Once into the war, we kicked the dogshit out of Japan, and with the help of our allies, totally defeated the Germans, and freed the world from Nazi Death Camps, and Crematoriums.

    We accomplished all this in a little more than 4 Years. How would a thinking man (or, woman) not call that a "brilliant campaign?"

    ReplyDelete
    Replies
    1. .

      As I said above, there are rare instances of defensive or justified wars. IMO, WWII was one of them

      As for it being a 'brilliant' war, I disagree. For the most part, it was merely a bloodbath were 50 - 80 million people died depending on who you are listening to. Ignoring luck, such as the fact that the US carriers were out of port when Pearl Harbor was hit (and face it all sides had luck both good and bad throughout the war); the end result, after the US entered the war combined with major mistakes by the Axis powers (Germany invading Russia and Japan invading the US), was almost inevitable.

      Oh, there were tactics and operations some might call 'brilliant' such as Nimitz' ambush of the Japanese fleet at Midway. But these were what I would call expected given that Nimitz was a highly qualified and experienced officer and given the fact that with the US having broken the Japanese code he knew exactly were Yamamoto was going to be.

      No, the real reason the US won was not brilliance but the overwhelming industrial potential f the US economy.

      Just comparing the US to Japan. The US had...

      Nearly twice the population of Japan.
      17 time's Japan's national income.
      5 times more steel production.
      7 times more coal production.
      80 times the automobile production.

      Also, US factories and production were a lot more modern than that in Germany or Japan. And while the US may have looked weak just coming out of the depression it had tremendous potential that could be tapped almost instantaneously. Equipment utilization was low. Unemployment was high. We had both manpower and resources. We also had no problem putting our women to work unlike some of the countries we were fighting. At the time, American managerial practices lead the world and American productivity was the highest in the world.

      Compare the slack in the US economy to that of Germany or Japan both of which were running balls out and fully utilized by 1941. Adding the US access to natural resources and energy, etc. and you get the picture.

      It's been estimated that by 1941 the US' potential for war making was about...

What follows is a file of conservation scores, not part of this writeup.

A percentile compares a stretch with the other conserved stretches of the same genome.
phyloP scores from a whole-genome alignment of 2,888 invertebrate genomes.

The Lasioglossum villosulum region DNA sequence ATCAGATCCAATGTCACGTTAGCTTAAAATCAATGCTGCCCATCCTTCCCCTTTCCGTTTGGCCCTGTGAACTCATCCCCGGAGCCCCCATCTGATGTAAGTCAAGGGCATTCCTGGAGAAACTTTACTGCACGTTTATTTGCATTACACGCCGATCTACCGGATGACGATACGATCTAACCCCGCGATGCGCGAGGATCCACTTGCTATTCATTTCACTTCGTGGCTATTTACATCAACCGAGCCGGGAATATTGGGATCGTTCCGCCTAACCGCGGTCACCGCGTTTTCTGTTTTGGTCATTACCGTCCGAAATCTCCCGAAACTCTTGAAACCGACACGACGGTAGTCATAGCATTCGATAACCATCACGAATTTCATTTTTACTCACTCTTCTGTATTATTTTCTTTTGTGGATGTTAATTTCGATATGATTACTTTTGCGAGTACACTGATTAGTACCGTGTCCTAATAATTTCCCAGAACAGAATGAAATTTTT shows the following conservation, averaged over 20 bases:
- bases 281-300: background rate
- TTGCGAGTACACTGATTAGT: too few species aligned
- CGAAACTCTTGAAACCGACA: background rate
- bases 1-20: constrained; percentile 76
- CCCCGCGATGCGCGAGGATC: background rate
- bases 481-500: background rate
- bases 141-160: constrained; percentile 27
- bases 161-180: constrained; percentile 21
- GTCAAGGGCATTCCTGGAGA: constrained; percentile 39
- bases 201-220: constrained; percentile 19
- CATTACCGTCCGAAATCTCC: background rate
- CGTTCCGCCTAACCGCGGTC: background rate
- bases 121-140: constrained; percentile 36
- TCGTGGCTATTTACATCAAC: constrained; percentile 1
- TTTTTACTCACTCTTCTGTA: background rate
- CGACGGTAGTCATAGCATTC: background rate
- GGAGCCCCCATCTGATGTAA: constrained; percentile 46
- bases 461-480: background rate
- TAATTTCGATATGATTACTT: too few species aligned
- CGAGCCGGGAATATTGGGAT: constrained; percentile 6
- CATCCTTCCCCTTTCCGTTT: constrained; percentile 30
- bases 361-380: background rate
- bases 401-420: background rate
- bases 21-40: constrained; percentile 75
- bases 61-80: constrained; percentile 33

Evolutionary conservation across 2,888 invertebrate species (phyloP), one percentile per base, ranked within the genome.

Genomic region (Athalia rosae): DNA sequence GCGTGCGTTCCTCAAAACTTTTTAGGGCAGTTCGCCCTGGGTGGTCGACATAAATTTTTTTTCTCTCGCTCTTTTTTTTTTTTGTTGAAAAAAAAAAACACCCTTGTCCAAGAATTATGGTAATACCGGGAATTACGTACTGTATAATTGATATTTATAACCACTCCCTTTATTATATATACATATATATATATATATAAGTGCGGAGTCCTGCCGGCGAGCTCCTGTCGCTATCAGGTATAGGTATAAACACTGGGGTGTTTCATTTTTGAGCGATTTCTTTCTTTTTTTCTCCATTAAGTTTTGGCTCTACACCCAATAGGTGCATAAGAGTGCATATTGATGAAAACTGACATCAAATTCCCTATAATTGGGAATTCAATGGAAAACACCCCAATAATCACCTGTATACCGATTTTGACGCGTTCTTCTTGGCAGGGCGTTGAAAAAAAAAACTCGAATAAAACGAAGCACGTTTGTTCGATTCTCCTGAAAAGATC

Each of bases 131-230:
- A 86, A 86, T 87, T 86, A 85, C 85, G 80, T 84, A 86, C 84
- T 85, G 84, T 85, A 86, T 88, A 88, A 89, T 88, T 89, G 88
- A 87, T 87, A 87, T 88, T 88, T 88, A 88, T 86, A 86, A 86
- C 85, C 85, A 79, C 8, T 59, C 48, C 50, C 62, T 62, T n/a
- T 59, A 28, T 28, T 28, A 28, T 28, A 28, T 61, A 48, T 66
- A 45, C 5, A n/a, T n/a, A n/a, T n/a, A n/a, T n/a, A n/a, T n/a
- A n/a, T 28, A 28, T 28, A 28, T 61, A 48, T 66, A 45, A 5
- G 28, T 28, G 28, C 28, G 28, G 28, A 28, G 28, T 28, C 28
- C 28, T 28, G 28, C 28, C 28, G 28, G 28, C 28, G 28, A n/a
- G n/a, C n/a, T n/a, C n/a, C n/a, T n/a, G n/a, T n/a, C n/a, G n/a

3 times that of Germany
      3 times that of Russia
      4 times that of the UK
      and nearly 15 times that of Japan.

      One example, in 1939 the US merchant fleet production in tonnes was just slightly above that of Japan. In 1941, it was about 5 times that of Japan.

      Add to that the motivation provided by Japan's sneak attack and Yamamoto might have been right when he spoke of waking a sleeping Giant.

      .

      Delete
    2. Yama had it right. It was an insane move. Much better for them if they had attacked up into eastern Russia, as the Germans were urging them to do. The outcome might have been much different.

      Our actions in WWII were fully justified.

      Delete
  21. The vets here thank the guys that didn’t make it or got maimed for their needless trouble.

    The sad fact is that if you under 90, you did not serve in any war worth fighting and none of the wars, not a one, was about protecting any freedom or anyone in the US or one square meter of land.

    ReplyDelete
    Replies
    1. You really are quite the piece of anti-American work.

      Your Iranian masters would be proud

      Delete
    2. You wouldn’t know since you never were in the US military. I was and would be happy to not see another wounded or dead veteran again. Your military experience is defending the Israelis, your team, that shakes down Congress for $4 billion per year and the annual shakedown has continued annually since 1967 unbelievably after The Jewish State of Israel killed and wounded over 125 American servicemen.

      You consistently excuse your tea,m that killed and wounded all those gentile US sailors.

      Delete
  22. Meanwhile,

    Strikes in Syria

    Bomber, attack, and fighter aircraft conducted nine strikes in Syria:

    -- Near Raqqah, two strikes struck an ISIL vehicle bomb factory and an ISIL weapons storage center.

    -- Near Manbij, four strikes destroyed 11 ISIL fighting positions, an ISIL ammunitions facility and an ISIL heavy machine gun.

    -- Near Mar’a, three strikes struck two separate ISIL tactical units and destroyed two ISIL tactical vehicles and an ISIL vehicle.